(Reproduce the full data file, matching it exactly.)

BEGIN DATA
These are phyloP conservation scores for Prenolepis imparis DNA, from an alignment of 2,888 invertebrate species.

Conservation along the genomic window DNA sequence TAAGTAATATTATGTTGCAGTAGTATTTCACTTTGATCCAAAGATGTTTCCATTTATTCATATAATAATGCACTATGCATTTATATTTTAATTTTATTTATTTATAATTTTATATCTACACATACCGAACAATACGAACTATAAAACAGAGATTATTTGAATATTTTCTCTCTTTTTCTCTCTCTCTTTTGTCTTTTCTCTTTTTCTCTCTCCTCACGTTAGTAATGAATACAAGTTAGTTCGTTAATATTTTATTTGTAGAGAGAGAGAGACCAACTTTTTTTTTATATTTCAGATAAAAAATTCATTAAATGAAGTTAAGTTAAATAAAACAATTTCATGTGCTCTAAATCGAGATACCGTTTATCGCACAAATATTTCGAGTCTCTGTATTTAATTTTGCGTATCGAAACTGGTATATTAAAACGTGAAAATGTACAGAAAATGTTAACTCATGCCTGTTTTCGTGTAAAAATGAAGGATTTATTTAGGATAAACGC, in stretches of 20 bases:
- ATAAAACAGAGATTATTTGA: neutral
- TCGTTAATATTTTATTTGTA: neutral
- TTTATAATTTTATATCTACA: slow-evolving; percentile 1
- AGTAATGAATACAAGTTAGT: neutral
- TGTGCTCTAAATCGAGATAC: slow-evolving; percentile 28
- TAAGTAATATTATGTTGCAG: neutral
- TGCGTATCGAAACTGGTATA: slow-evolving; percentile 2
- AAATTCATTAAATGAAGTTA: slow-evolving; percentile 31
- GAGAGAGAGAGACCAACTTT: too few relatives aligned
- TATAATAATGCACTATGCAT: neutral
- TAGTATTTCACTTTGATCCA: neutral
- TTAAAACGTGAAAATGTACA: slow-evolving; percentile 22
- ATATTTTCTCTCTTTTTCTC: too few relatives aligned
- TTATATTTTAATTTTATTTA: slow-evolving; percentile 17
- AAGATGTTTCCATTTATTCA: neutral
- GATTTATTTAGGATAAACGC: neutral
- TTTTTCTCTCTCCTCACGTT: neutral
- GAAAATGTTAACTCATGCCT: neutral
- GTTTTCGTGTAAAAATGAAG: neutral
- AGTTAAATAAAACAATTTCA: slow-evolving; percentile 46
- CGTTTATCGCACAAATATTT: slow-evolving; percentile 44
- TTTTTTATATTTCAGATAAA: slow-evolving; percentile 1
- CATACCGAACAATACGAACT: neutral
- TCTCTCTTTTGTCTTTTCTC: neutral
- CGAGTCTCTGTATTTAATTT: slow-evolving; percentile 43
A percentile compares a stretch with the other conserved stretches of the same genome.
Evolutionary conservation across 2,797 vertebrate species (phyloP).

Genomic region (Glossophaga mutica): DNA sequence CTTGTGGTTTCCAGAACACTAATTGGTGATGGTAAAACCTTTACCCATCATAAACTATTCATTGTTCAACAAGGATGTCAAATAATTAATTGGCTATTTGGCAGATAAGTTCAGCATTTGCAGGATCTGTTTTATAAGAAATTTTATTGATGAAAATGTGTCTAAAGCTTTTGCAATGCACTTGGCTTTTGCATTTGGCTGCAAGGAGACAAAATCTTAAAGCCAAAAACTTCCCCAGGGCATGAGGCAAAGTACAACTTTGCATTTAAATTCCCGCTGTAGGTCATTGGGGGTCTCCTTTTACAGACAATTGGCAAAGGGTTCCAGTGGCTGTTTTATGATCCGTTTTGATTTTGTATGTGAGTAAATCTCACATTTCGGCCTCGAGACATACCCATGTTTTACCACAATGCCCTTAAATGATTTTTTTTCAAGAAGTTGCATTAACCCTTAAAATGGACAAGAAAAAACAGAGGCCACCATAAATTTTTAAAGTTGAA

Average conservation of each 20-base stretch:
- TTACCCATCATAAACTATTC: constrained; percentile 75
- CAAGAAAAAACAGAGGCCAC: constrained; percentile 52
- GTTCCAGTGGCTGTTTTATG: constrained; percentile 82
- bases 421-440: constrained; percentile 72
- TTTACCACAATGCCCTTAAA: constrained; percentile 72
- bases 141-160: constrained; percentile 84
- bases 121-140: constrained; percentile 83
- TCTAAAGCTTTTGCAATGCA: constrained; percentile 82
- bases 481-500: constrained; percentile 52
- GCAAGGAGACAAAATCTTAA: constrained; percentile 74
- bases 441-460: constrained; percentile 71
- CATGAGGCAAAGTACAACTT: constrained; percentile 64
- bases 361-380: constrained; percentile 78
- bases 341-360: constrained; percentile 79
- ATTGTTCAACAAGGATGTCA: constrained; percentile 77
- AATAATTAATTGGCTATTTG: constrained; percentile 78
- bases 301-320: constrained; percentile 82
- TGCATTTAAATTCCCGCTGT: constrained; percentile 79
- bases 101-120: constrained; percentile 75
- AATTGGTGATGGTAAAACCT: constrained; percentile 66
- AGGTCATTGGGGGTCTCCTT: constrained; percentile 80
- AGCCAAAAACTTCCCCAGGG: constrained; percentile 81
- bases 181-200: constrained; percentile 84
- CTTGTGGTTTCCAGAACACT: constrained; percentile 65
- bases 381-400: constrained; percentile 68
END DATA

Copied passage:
These are phyloP conservation scores for Prenolepis imparis DNA, from an alignment of 2,888 invertebrate species.

Conservation along the genomic window DNA sequence TAAGTAATATTATGTTGCAGTAGTATTTCACTTTGATCCAAAGATGTTTCCATTTATTCATATAATAATGCACTATGCATTTATATTTTAATTTTATTTATTTATAATTTTATATCTACACATACCGAACAATACGAACTATAAAACAGAGATTATTTGAATATTTTCTCTCTTTTTCTCTCTCTCTTTTGTCTTTTCTCTTTTTCTCTCTCCTCACGTTAGTAATGAATACAAGTTAGTTCGTTAATATTTTATTTGTAGAGAGAGAGAGACCAACTTTTTTTTTATATTTCAGATAAAAAATTCATTAAATGAAGTTAAGTTAAATAAAACAATTTCATGTGCTCTAAATCGAGATACCGTTTATCGCACAAATATTTCGAGTCTCTGTATTTAATTTTGCGTATCGAAACTGGTATATTAAAACGTGAAAATGTACAGAAAATGTTAACTCATGCCTGTTTTCGTGTAAAAATGAAGGATTTATTTAGGATAAACGC, in stretches of 20 bases:
- ATAAAACAGAGATTATTTGA: neutral
- TCGTTAATATTTTATTTGTA: neutral
- TTTATAATTTTATATCTACA: slow-evolving; percentile 1
- AGTAATGAATACAAGTTAGT: neutral
- TGTGCTCTAAATCGAGATAC: slow-evolving; percentile 28
- TAAGTAATATTATGTTGCAG: neutral
- TGCGTATCGAAACTGGTATA: slow-evolving; percentile 2
- AAATTCATTAAATGAAGTTA: slow-evolving; percentile 31
- GAGAGAGAGAGACCAACTTT: too few relatives aligned
- TATAATAATGCACTATGCAT: neutral
- TAGTATTTCACTTTGATCCA: neutral
- TTAAAACGTGAAAATGTACA: slow-evolving; percentile 22
- ATATTTTCTCTCTTTTTCTC: too few relatives aligned
- TTATATTTTAATTTTATTTA: slow-evolving; percentile 17
- AAGATGTTTCCATTTATTCA: neutral
- GATTTATTTAGGATAAACGC: neutral
- TTTTTCTCTCTCCTCACGTT: neutral
- GAAAATGTTAACTCATGCCT: neutral
- GTTTTCGTGTAAAAATGAAG: neutral
- AGTTAAATAAAACAATTTCA: slow-evolving; percentile 46
- CGTTTATCGCACAAATATTT: slow-evolving; percentile 44
- TTTTTTATATTTCAGATAAA: slow-evolving; percentile 1
- CATACCGAACAATACGAACT: neutral
- TCTCTCTTTTGTCTTTTCTC: neutral
- CGAGTCTCTGTATTTAATTT: slow-evolving; percentile 43
A percentile compares a stretch with the other conserved stretches of the same genome.
Evolutionary conservation across 2,797 vertebrate species (phyloP).

Genomic region (Glossophaga mutica): DNA sequence CTTGTGGTTTCCAGAACACTAATTGGTGATGGTAAAACCTTTACCCATCATAAACTATTCATTGTTCAACAAGGATGTCAAATAATTAATTGGCTATTTGGCAGATAAGTTCAGCATTTGCAGGATCTGTTTTATAAGAAATTTTATTGATGAAAATGTGTCTAAAGCTTTTGCAATGCACTTGGCTTTTGCATTTGGCTGCAAGGAGACAAAATCTTAAAGCCAAAAACTTCCCCAGGGCATGAGGCAAAGTACAACTTTGCATTTAAATTCCCGCTGTAGGTCATTGGGGGTCTCCTTTTACAGACAATTGGCAAAGGGTTCCAGTGGCTGTTTTATGATCCGTTTTGATTTTGTATGTGAGTAAATCTCACATTTCGGCCTCGAGACATACCCATGTTTTACCACAATGCCCTTAAATGATTTTTTTTCAAGAAGTTGCATTAACCCTTAAAATGGACAAGAAAAAACAGAGGCCACCATAAATTTTTAAAGTTGAA

Average conservation of each 20-base stretch:
- TTACCCATCATAAACTATTC: constrained; percentile 75
- CAAGAAAAAACAGAGGCCAC: constrained; percentile 52
- GTTCCAGTGGCTGTTTTATG: constrained; percentile 82
- bases 421-440: constrained; percentile 72
- TTTACCACAATGCCCTTAAA: constrained; percentile 72
- bases 141-160: constrained; percentile 84
- bases 121-140: constrained; percentile 83
- TCTAAAGCTTTTGCAATGCA: constrained; percentile 82
- bases 481-500: constrained; percentile 52
- GCAAGGAGACAAAATCTTAA: constrained; percentile 74
- bases 441-460: constrained; percentile 71
- CATGAGGCAAAGTACAACTT: constrained; percentile 64
- bases 361-380: constrained; percentile 78
- bases 341-360: constrained; percentile 79
- ATTGTTCAACAAGGATGTCA: constrained; percentile 77
- AATAATTAATTGGCTATTTG: constrained; percentile 78
- bases 301-320: constrained; percentile 82
- TGCATTTAAATTCCCGCTGT: constrained; percentile 79
- bases 101-120: constrained; percentile 75
- AATTGGTGATGGTAAAACCT: constrained; percentile 66
- AGGTCATTGGGGGTCTCCTT: constrained; percentile 80
- AGCCAAAAACTTCCCCAGGG: constrained; percentile 81
- bases 181-200: constrained; percentile 84
- CTTGTGGTTTCCAGAACACT: constrained; percentile 65
- bases 381-400: constrained; percentile 68